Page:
Ron Sider, Who Called Evangelicals To Social Justice, Dies at 82 | Sojourners

Ron Sider, Who Called Evangelicals To Social Justice, Dies at 82

Ronald J. Sider. Courtesy Eastern University.
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Ronald J. Sider, founder of Christians for Social Action and a stalwart evangelical advocate for social justice, died of a cardiac arrest on July 27. He was 82 years old.

Sider’s deep commitment inspired numerous Christian leaders and activists. His 1977 book, Rich Christians in an Age of Hunger, was named one of the hundred most influential books in the 20th century by Christianity Today and sold over 400,000 copies, according to Christians for Social Action.

Friends and co-laborers of Sider’s told Sojourners that his humility, steadfastness, and leadership would be missed.

“I was so impressed with how earnestly he lived out the values he talked about — justice, honoring all people, peace-making, the centrality of Jesus, and partnership,” Nikki Toyama-Szeto, the current executive director for Christians for Social Action, wrote in an email. “He was such a unique leader — he was strong in his convictions but always open to engage with challenges. I will miss his example — especially in these times of great divide.”

Evangelicals for Social Action

In 1973, Sider helped convene a group of Christian leaders in Chicago to write and sign “The Chicago Declaration of Evangelical Social Concern,” including John Perkins, Carl Henry, Jim Wallis, and Wes Granberg-Michaelson. Four years later, Sider founded Evangelicals for Social Action (the organization changed its name in 2020).

Granberg-Michaelson, a former general secretary for the Reformed Church in America and current Sojourners board member, wrote in an email that Sider’s “voice within the evangelical community was never more needed than today, and his loss is grievous.” He said Sider’s direct identification as an evangelical was a strength to his work.

“He had credibility [with evangelicals] and influenced the statements of social concern and justice from the National Association of Evangelicals,” Granberg-Michaelson wrote.

Sider was a scholar and activist, who saw it was his life's work to bridge the gap between public understanding and the biblical, ethical, and economic expertise needed to end hunger. He was a former contributing editor for this publication, and regularly wrote for outlets like Christianity Today and Plough on poverty, nonviolence, and Christian ethics.

“At the supreme moment of history, when God took on human flesh, we see the God of Israel still at work liberating the poor and oppressed and summoning God's people to do the same,” Sider wrote in the October 1977 issue of Sojourners. “[Biblical texts] insist that God casts down the wealthy and powerful--precisely because they became wealthy by oppressing the poor and because they failed to feed the hungry.”

Toyama-Szeto told Sojourners that people should follow Sider’s willingness to learn from and amplify liberation theology.

“Ron modeled out a posture, of divesting from power and privilege, to create space for voices from the margins,” Toyama-Szeto said. “Ron learned so much from theologians in Latin America and worked to help the American church hear this message. Particularly in the pursuit of justice, North American Christians would do well to follow his example.”

Shane Claiborne, a peace activist and co-founder of Red Letter Christians, wrote that Sider was a “core part” of Red Letter Christians’ work.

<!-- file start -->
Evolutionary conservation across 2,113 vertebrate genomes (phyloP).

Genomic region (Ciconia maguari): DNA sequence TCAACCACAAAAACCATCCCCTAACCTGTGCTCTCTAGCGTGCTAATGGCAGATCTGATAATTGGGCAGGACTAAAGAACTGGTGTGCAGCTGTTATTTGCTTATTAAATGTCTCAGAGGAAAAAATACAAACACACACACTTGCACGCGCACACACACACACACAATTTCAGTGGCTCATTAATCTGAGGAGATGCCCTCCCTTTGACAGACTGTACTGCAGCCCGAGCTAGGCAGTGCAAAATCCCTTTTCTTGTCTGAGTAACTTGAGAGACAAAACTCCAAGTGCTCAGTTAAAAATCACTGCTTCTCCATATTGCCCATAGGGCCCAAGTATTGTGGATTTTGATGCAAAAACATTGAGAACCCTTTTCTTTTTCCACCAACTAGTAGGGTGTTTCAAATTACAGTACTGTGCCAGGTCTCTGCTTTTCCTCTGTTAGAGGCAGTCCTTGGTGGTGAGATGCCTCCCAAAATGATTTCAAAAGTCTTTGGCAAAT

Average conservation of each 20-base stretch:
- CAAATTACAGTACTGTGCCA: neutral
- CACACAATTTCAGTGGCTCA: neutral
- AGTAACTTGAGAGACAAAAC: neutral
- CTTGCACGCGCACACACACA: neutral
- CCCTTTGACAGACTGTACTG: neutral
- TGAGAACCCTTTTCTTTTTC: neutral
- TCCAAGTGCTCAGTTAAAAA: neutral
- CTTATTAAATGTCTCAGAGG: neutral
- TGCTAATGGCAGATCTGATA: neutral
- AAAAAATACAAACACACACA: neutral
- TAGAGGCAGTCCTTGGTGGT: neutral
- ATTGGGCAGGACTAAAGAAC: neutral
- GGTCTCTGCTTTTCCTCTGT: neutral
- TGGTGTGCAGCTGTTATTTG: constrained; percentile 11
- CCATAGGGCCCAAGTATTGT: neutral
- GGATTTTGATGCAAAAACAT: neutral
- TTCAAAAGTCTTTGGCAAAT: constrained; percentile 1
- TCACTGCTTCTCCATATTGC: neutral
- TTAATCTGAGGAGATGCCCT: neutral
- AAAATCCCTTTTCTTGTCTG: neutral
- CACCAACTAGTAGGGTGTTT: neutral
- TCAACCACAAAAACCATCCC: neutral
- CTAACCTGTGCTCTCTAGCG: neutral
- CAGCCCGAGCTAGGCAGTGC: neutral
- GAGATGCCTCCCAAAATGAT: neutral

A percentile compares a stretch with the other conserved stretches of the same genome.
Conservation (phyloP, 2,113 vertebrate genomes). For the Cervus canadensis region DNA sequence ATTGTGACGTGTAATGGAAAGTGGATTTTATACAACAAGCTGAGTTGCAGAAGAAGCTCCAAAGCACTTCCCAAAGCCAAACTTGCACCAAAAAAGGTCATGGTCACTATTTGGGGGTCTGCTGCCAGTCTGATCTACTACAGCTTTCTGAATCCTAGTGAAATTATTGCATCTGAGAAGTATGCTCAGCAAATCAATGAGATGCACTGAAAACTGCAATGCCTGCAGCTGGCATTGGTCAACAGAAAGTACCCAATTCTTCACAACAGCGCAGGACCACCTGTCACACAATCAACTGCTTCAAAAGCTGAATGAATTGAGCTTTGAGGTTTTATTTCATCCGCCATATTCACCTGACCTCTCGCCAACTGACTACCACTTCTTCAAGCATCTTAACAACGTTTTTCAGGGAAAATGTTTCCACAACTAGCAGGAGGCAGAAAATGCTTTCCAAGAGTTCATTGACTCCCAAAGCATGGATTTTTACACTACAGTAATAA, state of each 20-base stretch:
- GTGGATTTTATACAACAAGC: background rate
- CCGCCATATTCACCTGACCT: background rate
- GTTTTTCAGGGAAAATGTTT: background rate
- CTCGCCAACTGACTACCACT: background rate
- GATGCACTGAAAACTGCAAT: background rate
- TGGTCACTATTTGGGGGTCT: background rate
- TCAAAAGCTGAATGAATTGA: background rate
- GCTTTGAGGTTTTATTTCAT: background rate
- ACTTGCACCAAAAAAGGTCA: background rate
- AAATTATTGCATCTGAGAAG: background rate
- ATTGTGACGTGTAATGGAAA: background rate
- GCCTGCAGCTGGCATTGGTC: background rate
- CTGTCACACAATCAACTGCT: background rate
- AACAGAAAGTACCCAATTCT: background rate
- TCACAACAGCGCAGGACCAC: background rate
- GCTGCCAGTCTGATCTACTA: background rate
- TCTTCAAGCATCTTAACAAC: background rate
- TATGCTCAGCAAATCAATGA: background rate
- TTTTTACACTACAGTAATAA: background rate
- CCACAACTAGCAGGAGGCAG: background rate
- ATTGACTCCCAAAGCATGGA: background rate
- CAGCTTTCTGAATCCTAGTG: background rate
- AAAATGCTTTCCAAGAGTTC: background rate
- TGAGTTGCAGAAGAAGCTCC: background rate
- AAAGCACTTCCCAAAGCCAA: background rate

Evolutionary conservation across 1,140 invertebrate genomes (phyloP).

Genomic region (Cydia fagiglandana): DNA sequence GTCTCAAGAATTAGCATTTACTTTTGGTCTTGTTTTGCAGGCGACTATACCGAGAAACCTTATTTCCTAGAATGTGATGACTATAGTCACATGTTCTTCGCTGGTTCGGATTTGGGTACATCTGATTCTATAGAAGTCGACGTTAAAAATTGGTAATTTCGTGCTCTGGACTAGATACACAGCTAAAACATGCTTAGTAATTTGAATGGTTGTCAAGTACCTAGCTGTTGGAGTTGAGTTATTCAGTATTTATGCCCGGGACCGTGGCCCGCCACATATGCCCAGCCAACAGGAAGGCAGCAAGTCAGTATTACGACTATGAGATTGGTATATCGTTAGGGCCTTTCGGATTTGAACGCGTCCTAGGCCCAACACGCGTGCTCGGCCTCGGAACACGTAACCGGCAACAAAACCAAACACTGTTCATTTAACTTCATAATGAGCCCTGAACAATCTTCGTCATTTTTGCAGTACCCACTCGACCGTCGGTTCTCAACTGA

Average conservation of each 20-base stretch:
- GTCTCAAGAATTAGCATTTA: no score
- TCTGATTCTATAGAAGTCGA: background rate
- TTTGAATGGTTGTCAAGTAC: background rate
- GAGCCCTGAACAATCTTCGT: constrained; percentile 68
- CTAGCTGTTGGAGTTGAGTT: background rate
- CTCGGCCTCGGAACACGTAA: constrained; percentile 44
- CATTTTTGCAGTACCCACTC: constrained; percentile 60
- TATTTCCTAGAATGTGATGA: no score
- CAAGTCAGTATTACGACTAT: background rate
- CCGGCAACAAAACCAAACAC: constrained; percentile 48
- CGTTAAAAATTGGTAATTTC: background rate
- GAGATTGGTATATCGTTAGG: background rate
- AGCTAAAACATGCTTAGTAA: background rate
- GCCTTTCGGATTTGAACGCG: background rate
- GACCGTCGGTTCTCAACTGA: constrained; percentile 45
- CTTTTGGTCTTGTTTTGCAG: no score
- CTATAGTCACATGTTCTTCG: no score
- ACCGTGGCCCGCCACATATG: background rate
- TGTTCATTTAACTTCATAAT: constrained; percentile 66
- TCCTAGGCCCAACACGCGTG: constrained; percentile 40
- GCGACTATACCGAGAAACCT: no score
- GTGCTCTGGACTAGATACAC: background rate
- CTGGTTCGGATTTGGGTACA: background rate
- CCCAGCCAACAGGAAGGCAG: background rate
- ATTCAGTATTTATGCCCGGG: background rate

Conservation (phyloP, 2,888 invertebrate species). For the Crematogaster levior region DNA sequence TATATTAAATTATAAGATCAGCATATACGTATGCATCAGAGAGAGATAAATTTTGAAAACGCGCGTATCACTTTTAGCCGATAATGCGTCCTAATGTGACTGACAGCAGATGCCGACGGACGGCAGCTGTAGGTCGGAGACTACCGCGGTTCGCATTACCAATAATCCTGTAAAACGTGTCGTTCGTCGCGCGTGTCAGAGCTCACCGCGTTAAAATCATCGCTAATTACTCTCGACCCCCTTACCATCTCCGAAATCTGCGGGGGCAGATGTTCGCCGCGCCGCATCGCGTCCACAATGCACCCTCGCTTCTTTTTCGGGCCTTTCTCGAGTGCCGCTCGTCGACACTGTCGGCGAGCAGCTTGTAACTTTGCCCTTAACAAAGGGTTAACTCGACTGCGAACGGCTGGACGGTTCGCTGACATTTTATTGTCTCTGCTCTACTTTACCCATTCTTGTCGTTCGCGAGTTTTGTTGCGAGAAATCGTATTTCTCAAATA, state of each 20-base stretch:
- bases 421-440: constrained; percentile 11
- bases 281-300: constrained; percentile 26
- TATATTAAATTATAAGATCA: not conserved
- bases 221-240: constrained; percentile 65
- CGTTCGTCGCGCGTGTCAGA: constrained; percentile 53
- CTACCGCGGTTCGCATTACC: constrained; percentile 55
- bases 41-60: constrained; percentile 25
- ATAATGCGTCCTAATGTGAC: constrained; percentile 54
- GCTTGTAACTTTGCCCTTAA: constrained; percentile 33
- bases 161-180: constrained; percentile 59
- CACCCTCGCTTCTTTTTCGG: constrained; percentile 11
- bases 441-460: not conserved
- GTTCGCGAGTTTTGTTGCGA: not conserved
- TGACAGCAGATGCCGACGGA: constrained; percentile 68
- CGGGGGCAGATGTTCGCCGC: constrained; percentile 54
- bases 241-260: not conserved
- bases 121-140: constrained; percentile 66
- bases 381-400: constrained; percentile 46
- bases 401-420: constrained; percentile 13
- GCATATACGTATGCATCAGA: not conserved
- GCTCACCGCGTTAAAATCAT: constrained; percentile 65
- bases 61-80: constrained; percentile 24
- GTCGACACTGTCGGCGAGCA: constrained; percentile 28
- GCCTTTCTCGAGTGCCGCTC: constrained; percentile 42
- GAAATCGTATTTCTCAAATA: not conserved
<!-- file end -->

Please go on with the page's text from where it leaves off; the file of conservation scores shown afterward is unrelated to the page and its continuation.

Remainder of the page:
“Every time I was with Ron, I felt like I got smarter,” Claiborne told Sojourners in an email. “But he did not just shape my mind… he shaped my faith… he held together things that Christians too often separate — like Jesus and justice, faith and works, evangelism and social transformation.”

Shifts in evangelicalism

In the last several years of his life, Sider maintained a commitment to evangelicals, even as they moved away from him. When Christians for Social Action changed their name in 2020, Sider wrote that the organization’s name became an obstacle because of the political connotations of “evangelical.”

“[T]he larger society thinks of evangelicals not as people committed to Jesus Christ and the biblical gospel but as pro-Trump political activists,” Sider wrote. “The result is that ESA increasingly found that our name failed to communicate who we really are.”

Sider also did not affirm same-sex marriages or relationships. When many of his evangelical contemporaries embraced progressive theologies, Sider remained committed to conservative sexual ethics.

But Sider also hoped for better treatment and inclusion of LGBTQ people in Christian spaces. Christians for Social Action operates “Oriented to Love” workshops, where Christians who disagree on sexual ethics can find space for dialogue and unity on other issues. Sider, who participated in the workshops, wrote that the workshop “deepened my understanding of, and love for, other Christians who disagree with me.”

Sider’s last blog post argued for amending the Equality Act to protect religious institutions while protecting LGBTQ civil liberties.

“By amending the U.S. Civil Rights Act to make LGBTQ people a protected class, it would become illegal to discriminate based on LGBTQ status in housing, employment and public accommodations,” Sider wrote on May 29. “That is necessary and right and all Christians including evangelicals should support that.”

While evangelicals became theologically and definitionally different over his life, Sider never stopped thinking of himself as one.

“I have been an evangelical all my life,” he wrote in 2020 in response to an online commenter who said Sider was not writing from an evangelical perspective. “If you believe that I am mistaken, please pray to our Lord that He help me see more clearly. My deepest desire is to be more like Jesus.”

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